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The Novak Guide to



This is typical of a stock Jeep® driveshaft. The angle - even from the factory - is a bit steep. A little lift is all it takes to put u-joints over the edge. Axle articulation and wrap during off-road maneuvers further worsen the situation.

What makes most Jeeps a "Jeep" is that they are compact. Spend a day in the woods wheeling a short-wheelbase-Jeep with the full-size truck crowd and you'll come away a believer that short can indeed be sweet. Short wheelbase Jeeps are immensely agile because of their short length.

One of the greatest challenges of most swaps is that of the rear driveshaft length and the resulting u-joint angles. The length of engine, gears, pinions and adapters must be considered. Yes, most of us would like a six-speed gear box with a 7:1 low and 0.7:1 high, along with a three-range transfer case. However, more gears means more length. Such a combination is not in the cards for short Jeeps with any sort of lift on them. But, with decent planning and good components, you can put together a Jeep gear train that may amaze you.

You'll find in our Transmission Knowledge Base that we list the length of each transmission and this is further detailed in our Transmission to Transfer Case Adapters Section. This information will be useful in planning your swap.

Driveshaft Length Changes

Gearing vs. Driveshaft Length and U-joint Angles

So, How steep can you run a drive shaft? Again, this is entirely up to you. However, most manufacturers recommend a maximum of 7 degrees. I personally believe they are conservative - they have to be. I also think they base their recommendations on the math for the largest semi-sized drive line and call it good for every thing else, which it would be. Doing the math for an automotive sized drive line, using a 4" swing diameter and assuming the transfer case output and pinion shafts are parallel, the actual cosine for an angle of 15 degrees. I calculate the result of the net difference in linear distance traveled through the arc of each of the "U" joints' path, to be roughly .0014" per occurrence. I believe there are enough clearances in the universal joint, the slip yoke & spline stub along with a torsional modulus of elasticity in the tubing and other components to accommodate this. Beyond this point the the power train components must themselves flex and distort to allow for this extra motion. This repetitive and continuos flexing will fatigue these components and cause premature failure.

Many conversions require propeller shaft length changes. This work is done in your locale by driveshaft specialty shops. One can have this done at a farm implement or tractor dealer, as well as RV service centers. Balancing must be done during the process.

It is important to note that it is usually preferable to change the length of the driveshafts than to relocate the engine to the wrong place in the engine bay. It is best to find the optimum position for the motor and then work backwards, measuring for the driveshafts last with the weight of the Jeep on the springs. Make sure to anticipate the flex of the suspension in the upper and lower most positions.

To restate; it is seldom a good idea to allow the driveshafts to make the decisions as to where the powertrain will be placed. Some of our customers, fearful at the perceived expense of new or modified driveshafts, attempt to let the existing driveshafts dictate engine, transmission and transfer case location, sometimes to the detriment of their project. New driveshafts are an option but seldom a strict requirement in regards to the actual successful conversion. Jeeps that require extensive travel or specialty-built driveshafts have this option available through several great fabricators across the nation.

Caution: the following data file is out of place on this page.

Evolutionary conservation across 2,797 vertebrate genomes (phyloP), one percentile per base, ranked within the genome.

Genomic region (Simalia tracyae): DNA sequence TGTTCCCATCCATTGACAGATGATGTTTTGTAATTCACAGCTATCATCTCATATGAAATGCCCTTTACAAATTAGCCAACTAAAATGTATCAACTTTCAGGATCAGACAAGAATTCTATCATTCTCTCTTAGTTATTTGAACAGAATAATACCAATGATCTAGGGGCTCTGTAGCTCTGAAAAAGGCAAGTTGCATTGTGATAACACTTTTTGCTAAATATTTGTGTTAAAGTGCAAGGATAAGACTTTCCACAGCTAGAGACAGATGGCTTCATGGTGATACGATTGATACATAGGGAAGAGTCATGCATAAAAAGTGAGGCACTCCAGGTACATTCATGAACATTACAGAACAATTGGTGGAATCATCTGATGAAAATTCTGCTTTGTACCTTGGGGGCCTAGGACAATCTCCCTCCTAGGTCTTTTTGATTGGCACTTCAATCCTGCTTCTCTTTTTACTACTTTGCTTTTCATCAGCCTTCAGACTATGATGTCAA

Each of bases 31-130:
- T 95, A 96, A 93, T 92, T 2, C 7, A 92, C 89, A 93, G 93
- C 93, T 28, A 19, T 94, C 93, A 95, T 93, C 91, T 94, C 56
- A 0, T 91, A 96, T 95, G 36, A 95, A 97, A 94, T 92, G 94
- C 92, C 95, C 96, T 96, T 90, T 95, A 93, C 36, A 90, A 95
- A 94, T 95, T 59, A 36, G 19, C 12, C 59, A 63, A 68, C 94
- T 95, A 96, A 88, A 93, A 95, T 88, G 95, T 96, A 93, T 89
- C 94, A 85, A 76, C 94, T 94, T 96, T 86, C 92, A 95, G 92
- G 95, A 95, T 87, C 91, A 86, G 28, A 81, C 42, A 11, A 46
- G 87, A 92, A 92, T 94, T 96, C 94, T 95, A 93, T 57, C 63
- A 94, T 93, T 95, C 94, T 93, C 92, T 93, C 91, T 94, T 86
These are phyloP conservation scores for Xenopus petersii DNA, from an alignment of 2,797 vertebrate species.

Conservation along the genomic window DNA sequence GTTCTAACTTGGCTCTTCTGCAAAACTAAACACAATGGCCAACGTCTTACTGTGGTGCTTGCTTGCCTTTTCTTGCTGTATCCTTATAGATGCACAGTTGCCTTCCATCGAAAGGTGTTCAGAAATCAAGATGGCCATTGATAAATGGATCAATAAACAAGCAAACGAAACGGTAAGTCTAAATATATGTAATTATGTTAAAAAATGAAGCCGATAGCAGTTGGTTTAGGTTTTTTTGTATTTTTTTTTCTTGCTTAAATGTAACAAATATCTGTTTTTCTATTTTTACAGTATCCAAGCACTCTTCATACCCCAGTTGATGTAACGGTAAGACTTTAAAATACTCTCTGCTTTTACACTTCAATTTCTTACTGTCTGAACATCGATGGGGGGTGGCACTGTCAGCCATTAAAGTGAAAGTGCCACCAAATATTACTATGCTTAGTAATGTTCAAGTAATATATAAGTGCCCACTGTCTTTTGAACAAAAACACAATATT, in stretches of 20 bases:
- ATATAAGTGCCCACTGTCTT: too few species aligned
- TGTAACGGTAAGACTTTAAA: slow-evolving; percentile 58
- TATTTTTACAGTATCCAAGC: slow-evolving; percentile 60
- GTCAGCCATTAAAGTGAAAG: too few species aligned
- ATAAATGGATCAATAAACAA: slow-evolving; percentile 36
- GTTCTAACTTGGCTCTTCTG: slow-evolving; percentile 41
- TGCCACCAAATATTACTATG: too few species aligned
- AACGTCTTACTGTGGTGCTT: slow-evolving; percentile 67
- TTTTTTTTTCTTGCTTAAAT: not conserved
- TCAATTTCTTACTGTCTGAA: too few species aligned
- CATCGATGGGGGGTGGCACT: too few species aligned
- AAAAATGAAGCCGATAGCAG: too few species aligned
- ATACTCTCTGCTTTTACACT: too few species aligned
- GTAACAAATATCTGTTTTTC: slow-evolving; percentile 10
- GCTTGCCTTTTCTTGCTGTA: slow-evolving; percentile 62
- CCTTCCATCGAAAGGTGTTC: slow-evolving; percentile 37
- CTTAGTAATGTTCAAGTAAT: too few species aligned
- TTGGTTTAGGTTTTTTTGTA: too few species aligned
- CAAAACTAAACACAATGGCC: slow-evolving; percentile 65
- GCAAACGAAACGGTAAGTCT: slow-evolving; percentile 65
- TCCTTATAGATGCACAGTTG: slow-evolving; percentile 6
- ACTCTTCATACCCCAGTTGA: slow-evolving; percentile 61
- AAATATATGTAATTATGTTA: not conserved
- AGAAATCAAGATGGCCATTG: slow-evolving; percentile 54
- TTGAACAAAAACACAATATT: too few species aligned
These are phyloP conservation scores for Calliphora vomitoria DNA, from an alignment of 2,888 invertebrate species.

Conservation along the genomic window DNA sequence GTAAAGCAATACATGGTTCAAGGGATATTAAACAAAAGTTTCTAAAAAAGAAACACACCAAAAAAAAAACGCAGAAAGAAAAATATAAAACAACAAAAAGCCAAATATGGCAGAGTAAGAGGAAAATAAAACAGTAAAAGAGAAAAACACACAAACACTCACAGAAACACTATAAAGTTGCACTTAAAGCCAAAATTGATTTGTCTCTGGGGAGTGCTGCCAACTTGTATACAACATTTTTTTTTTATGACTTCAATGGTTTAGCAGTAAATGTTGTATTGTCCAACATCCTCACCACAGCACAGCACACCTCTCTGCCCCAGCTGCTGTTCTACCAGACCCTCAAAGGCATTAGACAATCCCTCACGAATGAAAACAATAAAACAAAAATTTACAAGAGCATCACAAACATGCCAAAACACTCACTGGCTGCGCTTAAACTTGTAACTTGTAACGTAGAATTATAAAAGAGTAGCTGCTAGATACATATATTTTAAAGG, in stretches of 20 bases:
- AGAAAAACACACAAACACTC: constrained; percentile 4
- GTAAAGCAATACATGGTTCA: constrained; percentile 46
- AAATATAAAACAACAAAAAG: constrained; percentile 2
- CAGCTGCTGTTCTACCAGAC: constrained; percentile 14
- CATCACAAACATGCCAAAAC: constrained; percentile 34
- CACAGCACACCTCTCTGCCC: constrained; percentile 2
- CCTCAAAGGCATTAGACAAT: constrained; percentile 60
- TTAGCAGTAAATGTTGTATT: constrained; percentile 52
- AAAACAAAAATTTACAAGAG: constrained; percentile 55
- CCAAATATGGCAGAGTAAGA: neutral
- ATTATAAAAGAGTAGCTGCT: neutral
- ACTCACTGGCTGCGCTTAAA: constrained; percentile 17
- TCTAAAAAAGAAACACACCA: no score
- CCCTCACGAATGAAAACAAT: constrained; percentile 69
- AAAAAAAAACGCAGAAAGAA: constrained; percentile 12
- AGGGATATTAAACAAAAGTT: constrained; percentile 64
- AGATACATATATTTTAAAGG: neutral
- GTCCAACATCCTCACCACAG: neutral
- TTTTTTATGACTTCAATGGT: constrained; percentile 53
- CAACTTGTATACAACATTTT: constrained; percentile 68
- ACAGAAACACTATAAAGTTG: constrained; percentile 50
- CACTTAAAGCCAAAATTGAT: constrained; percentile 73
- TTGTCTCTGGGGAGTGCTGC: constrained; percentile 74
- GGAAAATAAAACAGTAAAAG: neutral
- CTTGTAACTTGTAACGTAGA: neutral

Phasing & Offsets


Because of the strains induced by the steep angle of a short shaft, the u-joint bearing lubrication rapidly failed and the driveshaft forced the u-joint out of its axle yoke straps. When an installer does not heed good principles, an iminent disaster for many Jeeps and their occupants awaits. Think of a flying mace or nunchaku, with a couple hundred foot/lbs. of torque...

Nearly all front and rear axle yokes are offset downwards, expectedly. Most early Jeeps (featuring the Dana 18 or QuadraTrac transfer cases) had passenger-side offset rear axles. These offset axles brought the driveshaft inline with their transfer case. Individuals who install a rear axle behind an offset transfer case, or, install an offset transfer case in front of a centered axle, are in for serious vibration! So much so that it may be an immediate safety issue.

The general rules to follow are:

  • Use a conventional (non-Cardan, a.k.a. non-cv) u-joint driveshaft in your Jeep whenever possible
  • If using conventional u-joints, the joint angle at the transfer case must be complimentary with that of the axle, i.e., if the drivetrain tilts down about 5 degrees, the axle pinion should tilt up about five degrees
  • If using a Cardan / CV, the joint angle at the transfer case must be non-complimentary, i.e., the axle is tipped up some so it points towards the transfer case
  • Use a fixed-yoke (two-piece) driveshaft in lieu of a slip-yoke (one-piece) driveshaft when possible. OEM's use slip-yoke shafts for cost savings, not performance and flexibility
  • On a single / conventional u-joint setup, the transfer case yoke should be phased to the axle yoke, meaning that the yoke orientations are identical